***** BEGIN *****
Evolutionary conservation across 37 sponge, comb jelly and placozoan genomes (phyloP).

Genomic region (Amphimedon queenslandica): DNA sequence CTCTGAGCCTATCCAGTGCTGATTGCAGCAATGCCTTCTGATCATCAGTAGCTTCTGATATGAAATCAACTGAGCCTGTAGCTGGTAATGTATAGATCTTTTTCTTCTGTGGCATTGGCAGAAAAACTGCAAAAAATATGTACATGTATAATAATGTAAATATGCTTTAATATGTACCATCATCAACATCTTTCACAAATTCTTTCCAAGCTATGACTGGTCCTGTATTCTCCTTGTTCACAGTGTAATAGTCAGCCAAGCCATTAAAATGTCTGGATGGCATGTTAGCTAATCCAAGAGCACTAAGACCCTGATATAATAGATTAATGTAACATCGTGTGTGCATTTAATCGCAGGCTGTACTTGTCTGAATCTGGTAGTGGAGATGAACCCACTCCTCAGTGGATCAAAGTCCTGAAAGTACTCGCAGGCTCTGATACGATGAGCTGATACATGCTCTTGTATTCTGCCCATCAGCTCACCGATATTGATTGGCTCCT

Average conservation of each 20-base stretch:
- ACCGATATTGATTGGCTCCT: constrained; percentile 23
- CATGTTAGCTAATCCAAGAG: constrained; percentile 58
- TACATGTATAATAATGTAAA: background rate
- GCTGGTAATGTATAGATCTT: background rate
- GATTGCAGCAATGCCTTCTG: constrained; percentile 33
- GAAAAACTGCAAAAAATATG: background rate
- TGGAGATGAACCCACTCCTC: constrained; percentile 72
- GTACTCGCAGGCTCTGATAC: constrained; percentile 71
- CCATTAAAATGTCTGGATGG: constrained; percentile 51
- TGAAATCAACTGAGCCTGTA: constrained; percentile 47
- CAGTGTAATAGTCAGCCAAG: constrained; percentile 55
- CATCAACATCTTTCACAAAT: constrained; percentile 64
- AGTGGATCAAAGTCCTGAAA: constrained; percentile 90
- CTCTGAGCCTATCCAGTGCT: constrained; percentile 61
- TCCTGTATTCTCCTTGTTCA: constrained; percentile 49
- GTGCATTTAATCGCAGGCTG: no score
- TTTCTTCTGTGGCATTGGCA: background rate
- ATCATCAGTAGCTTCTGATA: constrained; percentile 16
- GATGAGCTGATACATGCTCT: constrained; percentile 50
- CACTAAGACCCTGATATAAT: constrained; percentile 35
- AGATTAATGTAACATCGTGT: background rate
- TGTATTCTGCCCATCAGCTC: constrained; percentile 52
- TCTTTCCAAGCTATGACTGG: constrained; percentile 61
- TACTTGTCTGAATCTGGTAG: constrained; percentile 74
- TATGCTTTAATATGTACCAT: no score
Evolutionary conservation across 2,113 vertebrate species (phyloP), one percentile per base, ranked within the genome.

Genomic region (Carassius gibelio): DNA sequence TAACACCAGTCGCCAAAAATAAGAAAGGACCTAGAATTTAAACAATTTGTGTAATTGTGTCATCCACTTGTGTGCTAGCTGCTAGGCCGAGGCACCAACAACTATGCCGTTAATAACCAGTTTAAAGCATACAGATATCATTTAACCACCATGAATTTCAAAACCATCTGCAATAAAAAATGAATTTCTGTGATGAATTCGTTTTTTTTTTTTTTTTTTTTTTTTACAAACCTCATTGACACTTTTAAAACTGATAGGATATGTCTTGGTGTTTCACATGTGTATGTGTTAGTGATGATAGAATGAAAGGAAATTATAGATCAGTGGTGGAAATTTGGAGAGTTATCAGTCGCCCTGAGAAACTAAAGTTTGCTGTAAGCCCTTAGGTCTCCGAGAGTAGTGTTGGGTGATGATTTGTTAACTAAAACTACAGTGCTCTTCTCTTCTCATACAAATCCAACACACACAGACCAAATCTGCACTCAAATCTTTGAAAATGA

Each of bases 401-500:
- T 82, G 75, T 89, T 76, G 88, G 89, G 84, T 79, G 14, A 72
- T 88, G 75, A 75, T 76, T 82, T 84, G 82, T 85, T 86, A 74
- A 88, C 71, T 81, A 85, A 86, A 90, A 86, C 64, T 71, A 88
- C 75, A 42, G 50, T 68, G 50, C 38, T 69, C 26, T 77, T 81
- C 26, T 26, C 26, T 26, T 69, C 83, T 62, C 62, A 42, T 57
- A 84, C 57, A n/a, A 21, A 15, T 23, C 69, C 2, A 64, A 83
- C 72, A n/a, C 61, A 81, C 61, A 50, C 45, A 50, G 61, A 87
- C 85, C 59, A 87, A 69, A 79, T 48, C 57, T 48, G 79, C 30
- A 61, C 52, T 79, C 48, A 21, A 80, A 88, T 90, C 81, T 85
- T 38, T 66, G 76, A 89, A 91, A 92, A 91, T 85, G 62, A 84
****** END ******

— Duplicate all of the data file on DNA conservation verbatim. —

Evolutionary conservation across 37 sponge, comb jelly and placozoan genomes (phyloP).

Genomic region (Amphimedon queenslandica): DNA sequence CTCTGAGCCTATCCAGTGCTGATTGCAGCAATGCCTTCTGATCATCAGTAGCTTCTGATATGAAATCAACTGAGCCTGTAGCTGGTAATGTATAGATCTTTTTCTTCTGTGGCATTGGCAGAAAAACTGCAAAAAATATGTACATGTATAATAATGTAAATATGCTTTAATATGTACCATCATCAACATCTTTCACAAATTCTTTCCAAGCTATGACTGGTCCTGTATTCTCCTTGTTCACAGTGTAATAGTCAGCCAAGCCATTAAAATGTCTGGATGGCATGTTAGCTAATCCAAGAGCACTAAGACCCTGATATAATAGATTAATGTAACATCGTGTGTGCATTTAATCGCAGGCTGTACTTGTCTGAATCTGGTAGTGGAGATGAACCCACTCCTCAGTGGATCAAAGTCCTGAAAGTACTCGCAGGCTCTGATACGATGAGCTGATACATGCTCTTGTATTCTGCCCATCAGCTCACCGATATTGATTGGCTCCT

Average conservation of each 20-base stretch:
- ACCGATATTGATTGGCTCCT: constrained; percentile 23
- CATGTTAGCTAATCCAAGAG: constrained; percentile 58
- TACATGTATAATAATGTAAA: background rate
- GCTGGTAATGTATAGATCTT: background rate
- GATTGCAGCAATGCCTTCTG: constrained; percentile 33
- GAAAAACTGCAAAAAATATG: background rate
- TGGAGATGAACCCACTCCTC: constrained; percentile 72
- GTACTCGCAGGCTCTGATAC: constrained; percentile 71
- CCATTAAAATGTCTGGATGG: constrained; percentile 51
- TGAAATCAACTGAGCCTGTA: constrained; percentile 47
- CAGTGTAATAGTCAGCCAAG: constrained; percentile 55
- CATCAACATCTTTCACAAAT: constrained; percentile 64
- AGTGGATCAAAGTCCTGAAA: constrained; percentile 90
- CTCTGAGCCTATCCAGTGCT: constrained; percentile 61
- TCCTGTATTCTCCTTGTTCA: constrained; percentile 49
- GTGCATTTAATCGCAGGCTG: no score
- TTTCTTCTGTGGCATTGGCA: background rate
- ATCATCAGTAGCTTCTGATA: constrained; percentile 16
- GATGAGCTGATACATGCTCT: constrained; percentile 50
- CACTAAGACCCTGATATAAT: constrained; percentile 35
- AGATTAATGTAACATCGTGT: background rate
- TGTATTCTGCCCATCAGCTC: constrained; percentile 52
- TCTTTCCAAGCTATGACTGG: constrained; percentile 61
- TACTTGTCTGAATCTGGTAG: constrained; percentile 74
- TATGCTTTAATATGTACCAT: no score
Evolutionary conservation across 2,113 vertebrate species (phyloP), one percentile per base, ranked within the genome.

Genomic region (Carassius gibelio): DNA sequence TAACACCAGTCGCCAAAAATAAGAAAGGACCTAGAATTTAAACAATTTGTGTAATTGTGTCATCCACTTGTGTGCTAGCTGCTAGGCCGAGGCACCAACAACTATGCCGTTAATAACCAGTTTAAAGCATACAGATATCATTTAACCACCATGAATTTCAAAACCATCTGCAATAAAAAATGAATTTCTGTGATGAATTCGTTTTTTTTTTTTTTTTTTTTTTTTACAAACCTCATTGACACTTTTAAAACTGATAGGATATGTCTTGGTGTTTCACATGTGTATGTGTTAGTGATGATAGAATGAAAGGAAATTATAGATCAGTGGTGGAAATTTGGAGAGTTATCAGTCGCCCTGAGAAACTAAAGTTTGCTGTAAGCCCTTAGGTCTCCGAGAGTAGTGTTGGGTGATGATTTGTTAACTAAAACTACAGTGCTCTTCTCTTCTCATACAAATCCAACACACACAGACCAAATCTGCACTCAAATCTTTGAAAATGA

Each of bases 401-500:
- T 82, G 75, T 89, T 76, G 88, G 89, G 84, T 79, G 14, A 72
- T 88, G 75, A 75, T 76, T 82, T 84, G 82, T 85, T 86, A 74
- A 88, C 71, T 81, A 85, A 86, A 90, A 86, C 64, T 71, A 88
- C 75, A 42, G 50, T 68, G 50, C 38, T 69, C 26, T 77, T 81
- C 26, T 26, C 26, T 26, T 69, C 83, T 62, C 62, A 42, T 57
- A 84, C 57, A n/a, A 21, A 15, T 23, C 69, C 2, A 64, A 83
- C 72, A n/a, C 61, A 81, C 61, A 50, C 45, A 50, G 61, A 87
- C 85, C 59, A 87, A 69, A 79, T 48, C 57, T 48, G 79, C 30
- A 61, C 52, T 79, C 48, A 21, A 80, A 88, T 90, C 81, T 85
- T 38, T 66, G 76, A 89, A 91, A 92, A 91, T 85, G 62, A 84